Boosting the Brew With Biology
BREWERS AND BEER AFICIANADOS ever on the hunt for new flavor profiles are finding them in an old brewing method that uses wild yeast strains. Through a process that sounds more like a science fair project than beer making, Beacon’s new 2 Way Brewing Company owner and brewer Michael O’Herron isolated a strain of local yeast from black raspberries he picked on his parents’ farm in Newburgh.
While most brewers use “domesticated” yeast bought commercially, O’Herron sought the deep flavor derived from wild yeast, and went through a lengthy process of cultivating the yeast by combining the black raspberries with brewer’s wort (brewer’s sugar syrup). Multiple trials, tests and side-by-side tastings eventually led to isolating a single yeast colony from the mixed cultures in petri dishes. “I was looping and streaking plates, which allows you to draw out single cells,” O’Herron explains. “You can get a single colony that doesn’t have any deformities and is uniform, and then each time you have a single cell you have to loop one of those colonies and grow it up to make sure it has the characteristics of the original strain.” The wild yeast imparts a fruity flavor with pineapple notes and an underlying clove spice to beer, he notes. He has sent his proprietary yeast strain to a laboratory, where it can be safely housed and consistently reproduced.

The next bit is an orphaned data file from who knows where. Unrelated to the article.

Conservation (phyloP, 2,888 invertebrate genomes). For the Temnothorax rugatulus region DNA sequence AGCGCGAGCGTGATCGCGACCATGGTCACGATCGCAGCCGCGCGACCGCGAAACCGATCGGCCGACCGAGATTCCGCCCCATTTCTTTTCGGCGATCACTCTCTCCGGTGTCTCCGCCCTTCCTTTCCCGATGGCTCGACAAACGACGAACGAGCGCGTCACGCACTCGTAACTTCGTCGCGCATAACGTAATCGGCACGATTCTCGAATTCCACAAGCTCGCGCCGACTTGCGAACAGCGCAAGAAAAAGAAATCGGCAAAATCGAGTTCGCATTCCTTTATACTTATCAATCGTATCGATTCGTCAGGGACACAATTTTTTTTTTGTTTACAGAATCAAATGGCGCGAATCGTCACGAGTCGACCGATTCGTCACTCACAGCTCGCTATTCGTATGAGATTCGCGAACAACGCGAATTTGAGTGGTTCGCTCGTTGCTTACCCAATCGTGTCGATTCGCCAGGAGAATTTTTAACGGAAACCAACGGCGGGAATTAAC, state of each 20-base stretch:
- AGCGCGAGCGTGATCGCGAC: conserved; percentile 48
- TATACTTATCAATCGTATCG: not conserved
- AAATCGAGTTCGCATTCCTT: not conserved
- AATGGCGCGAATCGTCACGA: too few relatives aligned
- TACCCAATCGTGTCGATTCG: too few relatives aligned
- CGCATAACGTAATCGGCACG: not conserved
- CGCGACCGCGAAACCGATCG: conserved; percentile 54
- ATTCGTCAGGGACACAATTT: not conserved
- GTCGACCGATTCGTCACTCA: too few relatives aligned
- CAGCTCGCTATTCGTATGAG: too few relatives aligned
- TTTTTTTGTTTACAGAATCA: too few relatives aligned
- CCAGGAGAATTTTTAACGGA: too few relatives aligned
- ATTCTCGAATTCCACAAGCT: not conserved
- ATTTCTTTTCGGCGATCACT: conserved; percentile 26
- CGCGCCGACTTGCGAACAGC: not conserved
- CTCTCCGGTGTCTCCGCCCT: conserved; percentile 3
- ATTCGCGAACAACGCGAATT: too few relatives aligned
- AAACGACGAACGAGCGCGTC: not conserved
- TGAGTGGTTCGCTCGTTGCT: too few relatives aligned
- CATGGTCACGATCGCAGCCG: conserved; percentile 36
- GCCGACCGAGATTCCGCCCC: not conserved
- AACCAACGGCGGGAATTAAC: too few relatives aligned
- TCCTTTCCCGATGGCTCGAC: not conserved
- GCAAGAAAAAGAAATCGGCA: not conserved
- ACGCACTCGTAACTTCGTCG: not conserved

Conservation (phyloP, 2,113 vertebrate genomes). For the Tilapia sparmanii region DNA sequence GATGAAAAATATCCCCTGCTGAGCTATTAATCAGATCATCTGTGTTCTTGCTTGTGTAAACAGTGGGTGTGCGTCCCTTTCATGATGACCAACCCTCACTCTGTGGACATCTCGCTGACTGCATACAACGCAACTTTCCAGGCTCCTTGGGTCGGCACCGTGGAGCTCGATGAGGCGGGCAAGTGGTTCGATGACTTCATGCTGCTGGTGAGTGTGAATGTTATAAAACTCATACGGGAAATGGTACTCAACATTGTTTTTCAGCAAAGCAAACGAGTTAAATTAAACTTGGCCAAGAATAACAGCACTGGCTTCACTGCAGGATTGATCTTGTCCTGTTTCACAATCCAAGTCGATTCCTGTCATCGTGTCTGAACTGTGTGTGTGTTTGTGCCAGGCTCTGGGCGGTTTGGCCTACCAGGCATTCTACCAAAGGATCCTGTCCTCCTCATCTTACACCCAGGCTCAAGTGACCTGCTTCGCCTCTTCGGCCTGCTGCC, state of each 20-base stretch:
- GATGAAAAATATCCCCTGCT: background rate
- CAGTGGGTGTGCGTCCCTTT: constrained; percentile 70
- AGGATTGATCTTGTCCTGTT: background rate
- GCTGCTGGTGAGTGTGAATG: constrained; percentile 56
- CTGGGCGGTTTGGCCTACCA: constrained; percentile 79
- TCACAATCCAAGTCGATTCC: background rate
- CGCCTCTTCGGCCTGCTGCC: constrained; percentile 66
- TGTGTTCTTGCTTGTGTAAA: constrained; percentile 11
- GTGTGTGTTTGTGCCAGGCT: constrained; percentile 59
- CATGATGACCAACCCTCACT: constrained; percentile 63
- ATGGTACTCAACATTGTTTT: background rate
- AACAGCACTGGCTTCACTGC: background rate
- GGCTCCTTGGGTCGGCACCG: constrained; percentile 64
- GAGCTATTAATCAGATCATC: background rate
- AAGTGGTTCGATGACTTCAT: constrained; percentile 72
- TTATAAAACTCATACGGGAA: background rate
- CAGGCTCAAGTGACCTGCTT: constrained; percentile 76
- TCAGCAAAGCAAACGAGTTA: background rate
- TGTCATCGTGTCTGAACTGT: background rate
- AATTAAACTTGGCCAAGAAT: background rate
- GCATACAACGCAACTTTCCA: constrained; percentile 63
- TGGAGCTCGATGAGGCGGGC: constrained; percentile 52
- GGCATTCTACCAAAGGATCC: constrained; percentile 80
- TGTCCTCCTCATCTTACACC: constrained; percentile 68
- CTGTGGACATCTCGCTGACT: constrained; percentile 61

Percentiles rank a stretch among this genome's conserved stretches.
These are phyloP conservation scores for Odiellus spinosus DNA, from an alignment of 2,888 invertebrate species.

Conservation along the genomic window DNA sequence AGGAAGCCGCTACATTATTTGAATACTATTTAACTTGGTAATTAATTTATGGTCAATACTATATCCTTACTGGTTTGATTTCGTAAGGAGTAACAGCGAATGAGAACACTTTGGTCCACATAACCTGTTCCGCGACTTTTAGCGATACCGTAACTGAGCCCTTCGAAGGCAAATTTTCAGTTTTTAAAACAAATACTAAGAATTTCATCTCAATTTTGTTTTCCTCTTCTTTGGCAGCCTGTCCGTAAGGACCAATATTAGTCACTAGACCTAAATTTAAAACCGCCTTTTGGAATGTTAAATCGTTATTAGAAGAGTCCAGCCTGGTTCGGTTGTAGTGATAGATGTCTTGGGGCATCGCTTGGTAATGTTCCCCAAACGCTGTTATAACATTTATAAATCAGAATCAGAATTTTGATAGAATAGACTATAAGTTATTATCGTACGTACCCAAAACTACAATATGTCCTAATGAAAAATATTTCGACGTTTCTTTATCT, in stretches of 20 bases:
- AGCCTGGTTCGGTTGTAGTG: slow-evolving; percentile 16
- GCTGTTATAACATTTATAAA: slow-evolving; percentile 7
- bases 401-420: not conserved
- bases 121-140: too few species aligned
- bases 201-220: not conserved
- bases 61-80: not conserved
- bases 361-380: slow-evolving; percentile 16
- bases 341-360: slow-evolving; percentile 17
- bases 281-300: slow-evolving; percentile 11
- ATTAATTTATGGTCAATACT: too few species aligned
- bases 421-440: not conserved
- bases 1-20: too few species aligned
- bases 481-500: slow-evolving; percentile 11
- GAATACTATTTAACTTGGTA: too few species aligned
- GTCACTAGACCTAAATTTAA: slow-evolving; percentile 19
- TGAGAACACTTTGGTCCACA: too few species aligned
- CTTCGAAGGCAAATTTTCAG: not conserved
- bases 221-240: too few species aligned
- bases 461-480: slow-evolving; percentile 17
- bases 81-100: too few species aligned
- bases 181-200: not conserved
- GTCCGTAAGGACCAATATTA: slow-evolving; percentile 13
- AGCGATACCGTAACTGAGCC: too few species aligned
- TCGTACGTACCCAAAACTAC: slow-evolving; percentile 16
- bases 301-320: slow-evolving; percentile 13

You can taste the results in the brewery’s signature Confusion beer. The farmhouse-style, light-body beer (reminiscent of a Belgian pale ale) allows the yeast’s qualities to shine through, giving it a distinct, local flavor.